Tuesday 15 December 2009


There is definitely a serendipitous nature to blogging - well at least in terms of this blog. My decision to reprise some of my favourite horror comics in the run up to Christmas, has been so well received by you guys that it's got me digging up as much additional material as possible to shed some more light on the genesis of the Warren line of comics.

Yesterday's posting, which made brief mention of James Warren's early experiments with fumetti like use of photos in some of his monster magazines did remind me that one of the key players in those early years had posted a fascinating reminiscence about his days with Warren. Russ Jones was the first albeit short term, editor of Creepy and how that comic came together is described in some detail by Russ here.

As you can surmise the term serendipitous can also be applied to the way in which Russ came to work for James Warren and certainly does apply to the way that first landmark issue of Creepy came about. There's a lot more on the evolution and history of the entire family of Warren magazines in David Roach and Jon B. Cooke's excellent and essential, "The Warren Companion". If you can't get hold of a reasonably priced copy (it's retailing at Amazon for £95.00) it's available as a Google Book on line - immediately - now!

The story I'm going to run past you today which appeared in issue 75 of Creepy, was when it appeared jarringly atypical. If Creepy and Eerie were a reprise of E.C.'s Tales From The Crypt, Vault of Horror and Haunt of Fear, then the story in question "Thrill Kill" would have seemed to stem from the much more polemical and controversial fare that had so characterized Shock Suspenstories. Jim Senstrum the story's author had attempted to break into comics at the age of 19 by sending Stan Lee a twenty page Hulk story that he had put together in his basement whilst as he put it, "all my friends were out on dates and driving around in hot cars". Lee was evidently impressed enough to invite the young Senstrum to New York the following week but as luck would have it, came the day and Lee was unavailable and it was John Verpooten who met Senstrum. The meeting came to more of a pat on the back and keep up the good work.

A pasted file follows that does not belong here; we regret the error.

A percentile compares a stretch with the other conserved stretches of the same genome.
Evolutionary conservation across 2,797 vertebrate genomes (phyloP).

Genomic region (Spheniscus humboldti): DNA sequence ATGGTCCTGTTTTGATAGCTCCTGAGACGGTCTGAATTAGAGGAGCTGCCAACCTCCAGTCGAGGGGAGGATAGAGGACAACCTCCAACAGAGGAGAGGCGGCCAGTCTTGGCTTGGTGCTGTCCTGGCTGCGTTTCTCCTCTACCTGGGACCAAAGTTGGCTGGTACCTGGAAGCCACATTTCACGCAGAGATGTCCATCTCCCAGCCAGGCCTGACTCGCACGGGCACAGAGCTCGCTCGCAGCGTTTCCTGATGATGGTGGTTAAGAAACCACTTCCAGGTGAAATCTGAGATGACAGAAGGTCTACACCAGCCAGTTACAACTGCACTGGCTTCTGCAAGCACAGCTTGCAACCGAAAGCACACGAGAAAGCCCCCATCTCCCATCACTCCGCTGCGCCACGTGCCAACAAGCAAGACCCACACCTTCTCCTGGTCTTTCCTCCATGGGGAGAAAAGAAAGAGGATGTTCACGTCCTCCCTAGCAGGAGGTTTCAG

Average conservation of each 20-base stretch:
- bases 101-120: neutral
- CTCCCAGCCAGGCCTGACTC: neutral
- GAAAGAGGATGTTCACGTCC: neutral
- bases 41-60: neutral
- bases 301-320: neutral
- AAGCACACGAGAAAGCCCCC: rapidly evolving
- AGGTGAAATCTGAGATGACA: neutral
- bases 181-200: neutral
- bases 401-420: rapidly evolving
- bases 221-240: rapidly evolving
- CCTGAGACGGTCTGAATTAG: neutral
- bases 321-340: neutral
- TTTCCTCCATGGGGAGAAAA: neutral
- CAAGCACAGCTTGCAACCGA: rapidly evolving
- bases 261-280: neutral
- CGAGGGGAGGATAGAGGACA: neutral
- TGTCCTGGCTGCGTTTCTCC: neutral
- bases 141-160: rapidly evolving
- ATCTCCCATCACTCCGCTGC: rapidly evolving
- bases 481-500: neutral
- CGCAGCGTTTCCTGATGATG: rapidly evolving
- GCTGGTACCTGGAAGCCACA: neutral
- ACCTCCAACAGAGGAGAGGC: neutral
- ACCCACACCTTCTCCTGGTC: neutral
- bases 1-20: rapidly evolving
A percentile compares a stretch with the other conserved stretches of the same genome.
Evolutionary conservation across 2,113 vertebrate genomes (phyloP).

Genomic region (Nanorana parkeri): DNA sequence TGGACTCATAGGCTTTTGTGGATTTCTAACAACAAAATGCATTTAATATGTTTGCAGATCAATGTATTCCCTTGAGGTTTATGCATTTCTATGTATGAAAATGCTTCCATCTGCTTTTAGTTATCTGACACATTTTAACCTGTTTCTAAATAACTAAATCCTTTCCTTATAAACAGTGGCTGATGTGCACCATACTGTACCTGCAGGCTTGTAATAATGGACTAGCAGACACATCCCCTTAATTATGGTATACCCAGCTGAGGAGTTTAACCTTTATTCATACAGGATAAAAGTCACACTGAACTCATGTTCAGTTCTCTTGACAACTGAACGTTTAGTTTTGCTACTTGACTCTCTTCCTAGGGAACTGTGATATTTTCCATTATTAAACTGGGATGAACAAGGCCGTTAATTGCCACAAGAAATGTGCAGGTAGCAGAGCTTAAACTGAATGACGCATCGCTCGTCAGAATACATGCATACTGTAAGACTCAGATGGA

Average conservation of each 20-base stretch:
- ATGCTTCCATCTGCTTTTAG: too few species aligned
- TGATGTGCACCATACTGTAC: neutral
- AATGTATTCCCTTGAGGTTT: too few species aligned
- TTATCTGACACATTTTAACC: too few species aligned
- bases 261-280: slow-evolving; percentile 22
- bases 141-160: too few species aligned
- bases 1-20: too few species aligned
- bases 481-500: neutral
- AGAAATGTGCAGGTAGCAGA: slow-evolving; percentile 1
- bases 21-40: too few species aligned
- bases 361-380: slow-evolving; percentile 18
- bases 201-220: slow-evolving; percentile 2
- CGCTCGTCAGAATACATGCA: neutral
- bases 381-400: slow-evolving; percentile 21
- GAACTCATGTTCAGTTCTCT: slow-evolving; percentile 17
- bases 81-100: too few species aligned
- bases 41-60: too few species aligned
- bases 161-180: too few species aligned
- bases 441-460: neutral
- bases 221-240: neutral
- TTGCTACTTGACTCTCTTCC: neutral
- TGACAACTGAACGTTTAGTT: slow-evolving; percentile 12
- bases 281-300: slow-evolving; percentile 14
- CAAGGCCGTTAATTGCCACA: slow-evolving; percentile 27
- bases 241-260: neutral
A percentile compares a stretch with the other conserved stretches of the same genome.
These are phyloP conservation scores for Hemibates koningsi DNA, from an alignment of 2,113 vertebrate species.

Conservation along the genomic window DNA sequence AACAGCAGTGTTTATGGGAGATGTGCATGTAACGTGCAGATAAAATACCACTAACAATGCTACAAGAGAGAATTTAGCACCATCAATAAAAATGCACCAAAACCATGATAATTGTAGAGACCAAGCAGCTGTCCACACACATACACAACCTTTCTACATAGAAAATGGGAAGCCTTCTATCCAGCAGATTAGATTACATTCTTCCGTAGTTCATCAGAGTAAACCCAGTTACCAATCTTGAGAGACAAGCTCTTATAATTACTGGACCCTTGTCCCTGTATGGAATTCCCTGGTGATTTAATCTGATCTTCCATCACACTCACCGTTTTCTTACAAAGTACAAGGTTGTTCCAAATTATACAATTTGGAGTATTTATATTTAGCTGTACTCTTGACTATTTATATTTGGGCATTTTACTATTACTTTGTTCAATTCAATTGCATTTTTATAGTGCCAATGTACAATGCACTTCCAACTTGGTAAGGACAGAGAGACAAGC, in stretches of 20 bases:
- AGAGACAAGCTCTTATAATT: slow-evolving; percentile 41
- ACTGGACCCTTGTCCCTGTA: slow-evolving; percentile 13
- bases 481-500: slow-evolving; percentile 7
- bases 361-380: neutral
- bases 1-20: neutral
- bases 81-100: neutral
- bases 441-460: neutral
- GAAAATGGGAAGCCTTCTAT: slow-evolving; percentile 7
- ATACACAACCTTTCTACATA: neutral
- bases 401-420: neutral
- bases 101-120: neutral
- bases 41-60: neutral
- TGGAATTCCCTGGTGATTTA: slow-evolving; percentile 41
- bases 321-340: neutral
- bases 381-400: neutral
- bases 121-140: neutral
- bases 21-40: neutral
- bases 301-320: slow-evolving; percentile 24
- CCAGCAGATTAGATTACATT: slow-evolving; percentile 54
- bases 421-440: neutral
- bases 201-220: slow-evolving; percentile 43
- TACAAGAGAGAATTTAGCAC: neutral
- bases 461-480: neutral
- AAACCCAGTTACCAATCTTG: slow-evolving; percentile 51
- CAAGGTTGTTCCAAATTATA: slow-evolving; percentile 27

A break for army service followed and then it was back to pitching comic ideas with a vengeance, unable to secure the assistance of a reliable writer, Senstrum started creating his own scripts and it was John Cochran then working for Warren who bought the first of what was to be many scripts from Senstrum. Senstrum's agenda was still to make it as a full time comic penciller but along the way he discovered he had a real talent for writing - serendipity kicks in again!

The title "Thrill Kill" was also to an extent the product of serendipity having first entered Senstrum's consciousness several years earlier as a great title devoid of any plot when he encountered a private Thrillkill while still on basic training with The National Guard in Minnesota. The resultant story with it's real life "Texas Tower" references and documentary style exposition was unlike anything that appeared in comics before. Editor Bill DuBay considered the script so exceptional that he scrawled "For Neal Adams Only" across the draft.

Here then is that story as it appeared nearly thirty five years ago and still just as powerful and all too resonant.


  1. Brilliant post Peter, your blog is required reading for me it's an education in comics that to be honest I would not have looked at.
    Thanks again for sharing

  2. That's so good to know James. I did pause a bit with this particular example of Neal Adam's work wondering if it would be new and fresh or if it would already be well and truly familiar.

    Really glad to hear it was new to you.

    Terrific example of graphic art at it's most powerful.

  3. Neal Adamas is of course impressive as always, but I hadn't heard of Jim Senstrum and wondered why, as the writing here is great. Judging by imdb, he escaped (as did Adams) to Hollywood, where I'm sure the pay is better. Though whether that compensates for a life spent working on Scooby-Doo, I can't say...

  4. What a depressing thought but oh so true. The exodus of so many highly talented comic book creatives to the worlds of advertising and or Hollywood is long and illustrious, but as with most of them it's their comic work that really shines.